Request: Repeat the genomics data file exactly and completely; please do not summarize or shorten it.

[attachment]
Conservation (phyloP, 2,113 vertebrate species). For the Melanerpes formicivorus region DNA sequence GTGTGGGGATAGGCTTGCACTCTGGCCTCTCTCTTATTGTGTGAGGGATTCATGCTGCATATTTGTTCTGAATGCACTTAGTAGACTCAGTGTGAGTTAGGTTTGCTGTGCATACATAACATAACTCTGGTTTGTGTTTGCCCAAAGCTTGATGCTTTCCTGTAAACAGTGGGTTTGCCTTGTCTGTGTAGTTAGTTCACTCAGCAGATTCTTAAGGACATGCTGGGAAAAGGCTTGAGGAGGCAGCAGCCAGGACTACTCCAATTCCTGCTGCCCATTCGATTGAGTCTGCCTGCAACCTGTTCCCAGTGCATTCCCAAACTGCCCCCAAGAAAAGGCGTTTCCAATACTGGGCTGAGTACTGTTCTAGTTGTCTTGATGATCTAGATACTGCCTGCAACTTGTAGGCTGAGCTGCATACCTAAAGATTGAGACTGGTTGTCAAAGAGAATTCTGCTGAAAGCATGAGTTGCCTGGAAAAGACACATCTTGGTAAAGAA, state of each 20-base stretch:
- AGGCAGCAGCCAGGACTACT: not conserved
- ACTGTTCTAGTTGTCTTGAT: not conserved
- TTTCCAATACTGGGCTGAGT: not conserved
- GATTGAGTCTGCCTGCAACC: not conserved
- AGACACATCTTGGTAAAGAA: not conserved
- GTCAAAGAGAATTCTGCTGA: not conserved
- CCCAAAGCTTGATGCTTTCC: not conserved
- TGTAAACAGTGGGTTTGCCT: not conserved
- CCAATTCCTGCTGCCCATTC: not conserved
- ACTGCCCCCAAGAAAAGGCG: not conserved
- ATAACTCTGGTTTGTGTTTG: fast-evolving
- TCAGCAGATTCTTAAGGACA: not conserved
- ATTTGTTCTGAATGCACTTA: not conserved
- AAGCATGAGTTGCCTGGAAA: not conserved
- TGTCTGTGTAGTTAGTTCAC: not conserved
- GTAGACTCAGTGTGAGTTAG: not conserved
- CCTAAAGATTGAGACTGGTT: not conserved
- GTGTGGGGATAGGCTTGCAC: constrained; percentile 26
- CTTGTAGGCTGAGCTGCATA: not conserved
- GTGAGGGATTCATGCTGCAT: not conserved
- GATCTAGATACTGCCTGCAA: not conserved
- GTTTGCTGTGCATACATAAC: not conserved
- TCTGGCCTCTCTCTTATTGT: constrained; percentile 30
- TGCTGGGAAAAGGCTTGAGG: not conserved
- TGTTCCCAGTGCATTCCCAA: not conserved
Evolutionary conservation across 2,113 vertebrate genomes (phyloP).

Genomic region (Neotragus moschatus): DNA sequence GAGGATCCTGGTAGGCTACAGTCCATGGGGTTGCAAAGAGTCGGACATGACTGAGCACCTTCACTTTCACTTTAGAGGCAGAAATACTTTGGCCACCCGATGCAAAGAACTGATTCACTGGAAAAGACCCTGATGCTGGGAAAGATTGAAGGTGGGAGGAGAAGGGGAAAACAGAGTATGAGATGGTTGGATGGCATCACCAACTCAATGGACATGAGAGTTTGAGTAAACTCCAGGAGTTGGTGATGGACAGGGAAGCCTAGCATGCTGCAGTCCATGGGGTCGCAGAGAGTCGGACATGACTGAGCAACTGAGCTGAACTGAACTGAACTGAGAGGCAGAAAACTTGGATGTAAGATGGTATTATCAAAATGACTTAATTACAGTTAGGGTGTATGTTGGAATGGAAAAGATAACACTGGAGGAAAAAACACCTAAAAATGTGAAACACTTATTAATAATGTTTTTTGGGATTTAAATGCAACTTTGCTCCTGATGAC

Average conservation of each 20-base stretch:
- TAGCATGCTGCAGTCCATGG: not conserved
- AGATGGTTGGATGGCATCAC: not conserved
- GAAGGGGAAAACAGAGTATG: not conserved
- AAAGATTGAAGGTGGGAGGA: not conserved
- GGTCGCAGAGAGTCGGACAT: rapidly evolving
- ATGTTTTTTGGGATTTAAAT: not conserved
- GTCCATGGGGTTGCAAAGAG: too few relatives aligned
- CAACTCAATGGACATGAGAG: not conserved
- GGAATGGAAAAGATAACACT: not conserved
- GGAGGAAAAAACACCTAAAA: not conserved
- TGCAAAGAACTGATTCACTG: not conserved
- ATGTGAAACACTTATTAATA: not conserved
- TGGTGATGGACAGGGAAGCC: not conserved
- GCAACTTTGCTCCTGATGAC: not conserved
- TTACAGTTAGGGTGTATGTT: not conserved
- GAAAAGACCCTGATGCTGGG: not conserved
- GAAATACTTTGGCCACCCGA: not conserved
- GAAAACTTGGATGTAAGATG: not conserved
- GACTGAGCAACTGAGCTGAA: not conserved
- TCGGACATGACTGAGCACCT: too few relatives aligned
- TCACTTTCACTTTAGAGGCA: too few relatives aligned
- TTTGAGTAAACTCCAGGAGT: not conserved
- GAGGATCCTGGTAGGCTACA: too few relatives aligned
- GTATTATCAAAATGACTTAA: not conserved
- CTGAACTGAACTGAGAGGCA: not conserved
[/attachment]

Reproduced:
Conservation (phyloP, 2,113 vertebrate species). For the Melanerpes formicivorus region DNA sequence GTGTGGGGATAGGCTTGCACTCTGGCCTCTCTCTTATTGTGTGAGGGATTCATGCTGCATATTTGTTCTGAATGCACTTAGTAGACTCAGTGTGAGTTAGGTTTGCTGTGCATACATAACATAACTCTGGTTTGTGTTTGCCCAAAGCTTGATGCTTTCCTGTAAACAGTGGGTTTGCCTTGTCTGTGTAGTTAGTTCACTCAGCAGATTCTTAAGGACATGCTGGGAAAAGGCTTGAGGAGGCAGCAGCCAGGACTACTCCAATTCCTGCTGCCCATTCGATTGAGTCTGCCTGCAACCTGTTCCCAGTGCATTCCCAAACTGCCCCCAAGAAAAGGCGTTTCCAATACTGGGCTGAGTACTGTTCTAGTTGTCTTGATGATCTAGATACTGCCTGCAACTTGTAGGCTGAGCTGCATACCTAAAGATTGAGACTGGTTGTCAAAGAGAATTCTGCTGAAAGCATGAGTTGCCTGGAAAAGACACATCTTGGTAAAGAA, state of each 20-base stretch:
- AGGCAGCAGCCAGGACTACT: not conserved
- ACTGTTCTAGTTGTCTTGAT: not conserved
- TTTCCAATACTGGGCTGAGT: not conserved
- GATTGAGTCTGCCTGCAACC: not conserved
- AGACACATCTTGGTAAAGAA: not conserved
- GTCAAAGAGAATTCTGCTGA: not conserved
- CCCAAAGCTTGATGCTTTCC: not conserved
- TGTAAACAGTGGGTTTGCCT: not conserved
- CCAATTCCTGCTGCCCATTC: not conserved
- ACTGCCCCCAAGAAAAGGCG: not conserved
- ATAACTCTGGTTTGTGTTTG: fast-evolving
- TCAGCAGATTCTTAAGGACA: not conserved
- ATTTGTTCTGAATGCACTTA: not conserved
- AAGCATGAGTTGCCTGGAAA: not conserved
- TGTCTGTGTAGTTAGTTCAC: not conserved
- GTAGACTCAGTGTGAGTTAG: not conserved
- CCTAAAGATTGAGACTGGTT: not conserved
- GTGTGGGGATAGGCTTGCAC: constrained; percentile 26
- CTTGTAGGCTGAGCTGCATA: not conserved
- GTGAGGGATTCATGCTGCAT: not conserved
- GATCTAGATACTGCCTGCAA: not conserved
- GTTTGCTGTGCATACATAAC: not conserved
- TCTGGCCTCTCTCTTATTGT: constrained; percentile 30
- TGCTGGGAAAAGGCTTGAGG: not conserved
- TGTTCCCAGTGCATTCCCAA: not conserved
Evolutionary conservation across 2,113 vertebrate genomes (phyloP).

Genomic region (Neotragus moschatus): DNA sequence GAGGATCCTGGTAGGCTACAGTCCATGGGGTTGCAAAGAGTCGGACATGACTGAGCACCTTCACTTTCACTTTAGAGGCAGAAATACTTTGGCCACCCGATGCAAAGAACTGATTCACTGGAAAAGACCCTGATGCTGGGAAAGATTGAAGGTGGGAGGAGAAGGGGAAAACAGAGTATGAGATGGTTGGATGGCATCACCAACTCAATGGACATGAGAGTTTGAGTAAACTCCAGGAGTTGGTGATGGACAGGGAAGCCTAGCATGCTGCAGTCCATGGGGTCGCAGAGAGTCGGACATGACTGAGCAACTGAGCTGAACTGAACTGAACTGAGAGGCAGAAAACTTGGATGTAAGATGGTATTATCAAAATGACTTAATTACAGTTAGGGTGTATGTTGGAATGGAAAAGATAACACTGGAGGAAAAAACACCTAAAAATGTGAAACACTTATTAATAATGTTTTTTGGGATTTAAATGCAACTTTGCTCCTGATGAC

Average conservation of each 20-base stretch:
- TAGCATGCTGCAGTCCATGG: not conserved
- AGATGGTTGGATGGCATCAC: not conserved
- GAAGGGGAAAACAGAGTATG: not conserved
- AAAGATTGAAGGTGGGAGGA: not conserved
- GGTCGCAGAGAGTCGGACAT: rapidly evolving
- ATGTTTTTTGGGATTTAAAT: not conserved
- GTCCATGGGGTTGCAAAGAG: too few relatives aligned
- CAACTCAATGGACATGAGAG: not conserved
- GGAATGGAAAAGATAACACT: not conserved
- GGAGGAAAAAACACCTAAAA: not conserved
- TGCAAAGAACTGATTCACTG: not conserved
- ATGTGAAACACTTATTAATA: not conserved
- TGGTGATGGACAGGGAAGCC: not conserved
- GCAACTTTGCTCCTGATGAC: not conserved
- TTACAGTTAGGGTGTATGTT: not conserved
- GAAAAGACCCTGATGCTGGG: not conserved
- GAAATACTTTGGCCACCCGA: not conserved
- GAAAACTTGGATGTAAGATG: not conserved
- GACTGAGCAACTGAGCTGAA: not conserved
- TCGGACATGACTGAGCACCT: too few relatives aligned
- TCACTTTCACTTTAGAGGCA: too few relatives aligned
- TTTGAGTAAACTCCAGGAGT: not conserved
- GAGGATCCTGGTAGGCTACA: too few relatives aligned
- GTATTATCAAAATGACTTAA: not conserved
- CTGAACTGAACTGAGAGGCA: not conserved